Freedom, purpose, control, fun — these are just a few of the reasons people decide to embark on entrepreneurship. From the outside looking in, it’s easy to see entrepreneurship as an all-day party — You wake up when you want, make your own schedule, and choose the direct in which the business goes. But the irony is that entrepreneurs — especially very successful ones — can become merely stressed out employees who feel trapped in their career. What was once an exciting venture can turn into 14 hour days of putting out fires.
As businesses scale, they can start to take on a life of their own. That’s why if you pay close attention, you’ll see entrepreneurs who range from excited, to surviving, all the way to miserable. So what’s the difference between a thriving and inspired entrepreneur and one who’s burnt out and ready to call it quits?
Sticking to the Plan
Every business owner on earth has a vision — or at least they had one when they started. As times goes on, opportunities multiply, problems arise, and shifts occur. Oftentimes, this makes for confusing grounds for decision-making. It may seem like there are a million more things to consider and a hefty number of incentive (or roadblocks) to any given strategic move. It’s from this place that many entrepreneurs get lost. The original vision and purpose of the company fades into the background and the lure of outside approval, money, or more customers begins to steer you in random directions.
“Great people have a vision of their lives that they practice emulating each and every day. They go to work on their lives, not just in their lives. Their lives are spent living out the vision they have of their future, in the present. They compare what they’ve done with what they intended to do. And where there’s a disparity between the two, they don’t wait very long to make up the difference.” - Michael E. Gerber, The E-Myth Revisited
Sticking to the original plan is critical. Thriving entrepreneurs incorporate monthly, weekly, or even daily reminders of why they’re doing what they’re doing. What is the end goal? What are the brand values? What does the business do better than any other in its industry? Keeping the answers to these questions at the forefront of daily operations and strategic meetings provides grounding — A business with a solid identity allows for a business owner who can make confident decisions a stick with them. Why? Because their decisions are rooted in the original plan.
Too Much, Too Fast
“CEOs block tasks and work focused away from internet and other distractions. They set up their weeks according to overall strategy and often use quarterly, monthly, and weekly intentions to set the scene. Slaves allow their calendar to be high-jacked, never saying no, and are easily distracted by bright shiny objects. -Kylie Patchett, business coach
Of course, even if you’re sticking to the plan, you may be busier than you ever thought possible. Busyness is so often the downfall of the small business owner — especially in the case of solopreneurs. Even entrepreneurs with teams can become overburdened by all the little extra tasks that fall on their desks. If it’s no one in particular’s job, it becomes your job.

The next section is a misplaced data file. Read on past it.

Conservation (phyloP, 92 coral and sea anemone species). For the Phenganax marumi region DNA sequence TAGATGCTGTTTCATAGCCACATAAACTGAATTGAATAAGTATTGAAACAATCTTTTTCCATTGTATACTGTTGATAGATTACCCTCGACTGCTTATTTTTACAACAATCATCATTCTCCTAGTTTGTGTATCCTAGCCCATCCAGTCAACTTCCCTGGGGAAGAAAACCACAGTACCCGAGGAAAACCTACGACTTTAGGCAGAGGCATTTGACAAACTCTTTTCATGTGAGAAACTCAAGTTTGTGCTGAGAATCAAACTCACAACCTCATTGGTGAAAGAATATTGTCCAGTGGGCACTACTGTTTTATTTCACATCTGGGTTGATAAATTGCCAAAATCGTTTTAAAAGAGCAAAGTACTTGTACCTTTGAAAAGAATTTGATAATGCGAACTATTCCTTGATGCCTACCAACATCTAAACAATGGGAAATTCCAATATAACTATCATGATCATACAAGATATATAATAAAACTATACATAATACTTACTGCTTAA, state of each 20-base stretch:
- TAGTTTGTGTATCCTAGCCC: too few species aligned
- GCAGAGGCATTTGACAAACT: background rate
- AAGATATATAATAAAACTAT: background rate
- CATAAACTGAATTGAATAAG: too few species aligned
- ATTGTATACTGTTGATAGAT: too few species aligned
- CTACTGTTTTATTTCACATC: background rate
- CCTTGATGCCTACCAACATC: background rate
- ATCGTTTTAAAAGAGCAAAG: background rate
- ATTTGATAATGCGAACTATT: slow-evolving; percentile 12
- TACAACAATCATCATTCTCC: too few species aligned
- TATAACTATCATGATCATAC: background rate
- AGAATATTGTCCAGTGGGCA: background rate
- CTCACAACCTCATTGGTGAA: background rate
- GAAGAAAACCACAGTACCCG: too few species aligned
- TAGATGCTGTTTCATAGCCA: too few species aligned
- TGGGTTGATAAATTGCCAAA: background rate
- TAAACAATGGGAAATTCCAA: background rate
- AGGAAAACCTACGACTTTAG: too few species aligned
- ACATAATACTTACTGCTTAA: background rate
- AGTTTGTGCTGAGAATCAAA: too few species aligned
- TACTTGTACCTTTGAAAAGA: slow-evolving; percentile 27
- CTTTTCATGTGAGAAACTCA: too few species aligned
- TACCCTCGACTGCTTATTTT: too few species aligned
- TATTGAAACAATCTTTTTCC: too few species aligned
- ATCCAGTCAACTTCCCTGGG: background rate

In these situations it’s important to recognize that the vitality of the business matches the vitality of the owner. You can’t be a slave laborer without it having any negative impact on the business itself. Mistakes will be made, results will be lackluster, and inspiration will be squashed. This is why reaching for outside help, delegating effectively, and automating whatever possible is crucial. If everything falls apart as soon as the owner stops grinding away, they’ll never have a chance to breath and recoup. Even worse, they’ll never have a chance to do their actual job, which is management.
Manager or Employee?
There’s a fine line between managing a company and working for it. But the sobering reality is that when a manager’s roll slowly drifts into employee, no one is steering the ship. No one is actually running the business, which puts its future in the hands of chance.
“Before you can take a step back and focus on strategy, you need to ensure your business can keep running on a day-to-day basis without your input. You need to put standard processes in place that your employees can follow even when you aren’t around to give approval to decisions or advise them on what to do. Make your processes operational, so that the person or team of people you pass them on to have a clear system to follow to complete each task.” - Justin Crawford, Live Free or DIY
To avoid becoming an employee (or worse, a slave) to your own business, entrepreneurs need to remember their values and base decisions on a firm vision of the future. Setting up processes to streamline tasks, hiring contractors or team members who vibe with the business, and creating clear boundaries around your role in the business will ensure you don’t lose focus.